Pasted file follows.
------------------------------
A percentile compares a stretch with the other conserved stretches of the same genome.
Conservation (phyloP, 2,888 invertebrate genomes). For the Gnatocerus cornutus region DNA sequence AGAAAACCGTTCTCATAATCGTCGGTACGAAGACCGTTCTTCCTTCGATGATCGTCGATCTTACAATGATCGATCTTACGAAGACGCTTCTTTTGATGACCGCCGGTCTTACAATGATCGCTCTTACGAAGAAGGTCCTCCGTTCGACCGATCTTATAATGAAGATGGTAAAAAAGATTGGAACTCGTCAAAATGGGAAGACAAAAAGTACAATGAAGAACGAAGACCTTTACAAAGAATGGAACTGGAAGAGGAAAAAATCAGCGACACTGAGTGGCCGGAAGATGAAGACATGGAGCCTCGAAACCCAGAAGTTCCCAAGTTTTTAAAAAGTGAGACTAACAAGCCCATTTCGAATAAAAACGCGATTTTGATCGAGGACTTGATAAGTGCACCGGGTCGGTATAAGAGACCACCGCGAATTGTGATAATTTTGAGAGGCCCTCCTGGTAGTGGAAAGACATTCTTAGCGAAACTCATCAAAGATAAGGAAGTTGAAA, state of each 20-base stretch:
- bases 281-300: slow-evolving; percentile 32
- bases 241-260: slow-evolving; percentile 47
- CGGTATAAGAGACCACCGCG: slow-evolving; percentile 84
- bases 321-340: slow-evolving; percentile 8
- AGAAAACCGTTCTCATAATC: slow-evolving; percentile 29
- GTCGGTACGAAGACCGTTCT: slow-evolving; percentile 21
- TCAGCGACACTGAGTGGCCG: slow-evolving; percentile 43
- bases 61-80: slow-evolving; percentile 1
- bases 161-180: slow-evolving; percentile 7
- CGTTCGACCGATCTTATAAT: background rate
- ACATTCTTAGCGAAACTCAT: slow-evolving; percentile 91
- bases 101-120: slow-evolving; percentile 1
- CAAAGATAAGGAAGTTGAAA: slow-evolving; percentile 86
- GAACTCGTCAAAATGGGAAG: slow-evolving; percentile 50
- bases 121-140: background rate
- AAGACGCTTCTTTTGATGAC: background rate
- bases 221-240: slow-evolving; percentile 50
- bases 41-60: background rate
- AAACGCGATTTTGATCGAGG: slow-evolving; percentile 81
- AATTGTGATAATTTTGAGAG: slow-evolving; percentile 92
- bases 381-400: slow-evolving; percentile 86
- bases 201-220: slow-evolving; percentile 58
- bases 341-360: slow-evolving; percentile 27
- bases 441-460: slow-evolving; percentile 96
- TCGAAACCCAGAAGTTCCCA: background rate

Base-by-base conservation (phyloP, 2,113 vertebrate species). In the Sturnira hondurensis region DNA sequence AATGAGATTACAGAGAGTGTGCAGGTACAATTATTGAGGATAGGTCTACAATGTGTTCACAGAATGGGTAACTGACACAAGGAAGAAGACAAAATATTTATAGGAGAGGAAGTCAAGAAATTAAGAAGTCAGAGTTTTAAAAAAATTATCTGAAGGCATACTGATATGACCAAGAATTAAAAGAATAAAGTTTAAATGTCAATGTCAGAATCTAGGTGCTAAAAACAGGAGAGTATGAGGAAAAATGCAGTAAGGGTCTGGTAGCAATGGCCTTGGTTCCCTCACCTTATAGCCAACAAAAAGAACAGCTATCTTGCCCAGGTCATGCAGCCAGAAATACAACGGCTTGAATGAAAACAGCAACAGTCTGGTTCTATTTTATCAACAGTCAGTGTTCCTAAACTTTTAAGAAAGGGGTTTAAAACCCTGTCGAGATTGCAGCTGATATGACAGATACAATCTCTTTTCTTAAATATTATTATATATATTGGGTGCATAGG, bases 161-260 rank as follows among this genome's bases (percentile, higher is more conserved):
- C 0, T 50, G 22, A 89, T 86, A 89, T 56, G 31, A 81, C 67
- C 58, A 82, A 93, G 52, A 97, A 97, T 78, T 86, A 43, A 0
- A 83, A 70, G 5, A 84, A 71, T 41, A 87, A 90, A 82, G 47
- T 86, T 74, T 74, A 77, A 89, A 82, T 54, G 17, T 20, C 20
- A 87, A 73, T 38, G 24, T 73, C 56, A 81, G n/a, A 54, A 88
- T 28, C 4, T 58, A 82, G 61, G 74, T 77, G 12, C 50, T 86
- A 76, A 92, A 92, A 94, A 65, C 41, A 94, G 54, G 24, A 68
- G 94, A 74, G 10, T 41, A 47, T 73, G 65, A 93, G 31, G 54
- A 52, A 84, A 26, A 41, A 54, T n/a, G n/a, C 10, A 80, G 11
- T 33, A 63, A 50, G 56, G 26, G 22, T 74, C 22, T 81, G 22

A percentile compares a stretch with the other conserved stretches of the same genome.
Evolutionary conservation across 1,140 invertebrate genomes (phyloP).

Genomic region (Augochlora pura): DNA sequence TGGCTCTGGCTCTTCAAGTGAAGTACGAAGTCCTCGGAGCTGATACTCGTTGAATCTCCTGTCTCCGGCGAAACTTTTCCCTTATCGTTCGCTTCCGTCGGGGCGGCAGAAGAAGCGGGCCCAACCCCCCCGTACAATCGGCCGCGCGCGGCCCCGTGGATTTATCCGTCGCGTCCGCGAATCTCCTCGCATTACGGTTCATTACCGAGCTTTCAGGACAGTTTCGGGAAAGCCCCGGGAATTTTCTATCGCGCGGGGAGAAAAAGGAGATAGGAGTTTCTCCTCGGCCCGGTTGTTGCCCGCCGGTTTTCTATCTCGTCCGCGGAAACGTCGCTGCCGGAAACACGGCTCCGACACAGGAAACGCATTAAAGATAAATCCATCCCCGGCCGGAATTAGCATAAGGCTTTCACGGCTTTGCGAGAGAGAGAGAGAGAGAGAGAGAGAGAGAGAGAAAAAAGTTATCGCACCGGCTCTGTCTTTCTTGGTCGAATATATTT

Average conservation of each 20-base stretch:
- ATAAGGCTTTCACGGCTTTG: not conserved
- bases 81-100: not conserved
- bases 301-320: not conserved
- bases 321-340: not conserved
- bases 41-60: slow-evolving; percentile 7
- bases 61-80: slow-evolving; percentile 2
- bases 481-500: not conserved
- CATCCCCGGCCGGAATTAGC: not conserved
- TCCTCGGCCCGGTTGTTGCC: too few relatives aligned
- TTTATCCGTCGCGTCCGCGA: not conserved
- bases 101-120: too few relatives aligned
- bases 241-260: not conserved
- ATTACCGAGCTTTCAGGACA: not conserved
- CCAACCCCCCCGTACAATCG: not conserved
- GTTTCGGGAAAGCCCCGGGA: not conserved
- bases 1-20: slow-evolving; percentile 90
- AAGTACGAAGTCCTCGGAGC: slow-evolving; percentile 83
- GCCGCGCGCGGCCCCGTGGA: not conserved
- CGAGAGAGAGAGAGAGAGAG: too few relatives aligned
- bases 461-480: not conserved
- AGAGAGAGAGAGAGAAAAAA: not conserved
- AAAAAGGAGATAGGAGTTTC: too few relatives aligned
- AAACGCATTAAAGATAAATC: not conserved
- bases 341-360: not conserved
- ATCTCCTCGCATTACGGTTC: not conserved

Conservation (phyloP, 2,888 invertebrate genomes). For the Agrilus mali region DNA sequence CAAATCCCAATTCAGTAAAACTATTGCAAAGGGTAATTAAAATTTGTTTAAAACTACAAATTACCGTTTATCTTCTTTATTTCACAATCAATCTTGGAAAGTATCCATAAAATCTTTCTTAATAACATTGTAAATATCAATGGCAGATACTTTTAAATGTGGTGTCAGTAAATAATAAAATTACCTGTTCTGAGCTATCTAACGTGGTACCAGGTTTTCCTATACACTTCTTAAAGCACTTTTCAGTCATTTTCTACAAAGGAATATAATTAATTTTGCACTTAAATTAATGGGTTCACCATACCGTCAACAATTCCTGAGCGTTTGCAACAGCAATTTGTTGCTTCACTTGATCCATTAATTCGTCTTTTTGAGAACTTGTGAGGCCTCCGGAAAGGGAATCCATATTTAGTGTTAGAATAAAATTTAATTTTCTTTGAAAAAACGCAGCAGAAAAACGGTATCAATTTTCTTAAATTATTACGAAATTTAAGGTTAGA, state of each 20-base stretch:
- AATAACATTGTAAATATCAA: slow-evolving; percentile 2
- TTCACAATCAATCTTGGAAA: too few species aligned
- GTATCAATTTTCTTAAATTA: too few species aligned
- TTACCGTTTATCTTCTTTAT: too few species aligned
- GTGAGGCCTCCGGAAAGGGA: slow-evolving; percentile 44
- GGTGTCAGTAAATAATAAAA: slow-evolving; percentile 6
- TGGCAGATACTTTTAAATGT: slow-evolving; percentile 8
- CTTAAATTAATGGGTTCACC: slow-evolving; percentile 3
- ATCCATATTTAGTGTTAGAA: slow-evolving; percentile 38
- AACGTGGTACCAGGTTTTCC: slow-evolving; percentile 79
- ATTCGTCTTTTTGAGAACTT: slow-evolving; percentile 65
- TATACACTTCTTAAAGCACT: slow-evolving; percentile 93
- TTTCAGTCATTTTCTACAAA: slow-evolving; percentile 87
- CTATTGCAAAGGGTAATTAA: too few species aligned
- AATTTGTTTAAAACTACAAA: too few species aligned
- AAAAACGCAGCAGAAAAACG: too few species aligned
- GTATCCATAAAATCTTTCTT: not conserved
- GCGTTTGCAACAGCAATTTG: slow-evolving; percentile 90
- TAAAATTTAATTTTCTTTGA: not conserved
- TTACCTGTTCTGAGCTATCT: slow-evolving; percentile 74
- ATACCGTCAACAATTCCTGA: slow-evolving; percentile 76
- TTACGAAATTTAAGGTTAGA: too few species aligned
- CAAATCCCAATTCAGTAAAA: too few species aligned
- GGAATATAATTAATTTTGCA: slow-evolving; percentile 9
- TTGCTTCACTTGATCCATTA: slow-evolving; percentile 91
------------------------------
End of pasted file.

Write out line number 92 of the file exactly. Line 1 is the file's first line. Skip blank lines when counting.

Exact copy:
- GGAATATAATTAATTTTGCA: slow-evolving; percentile 9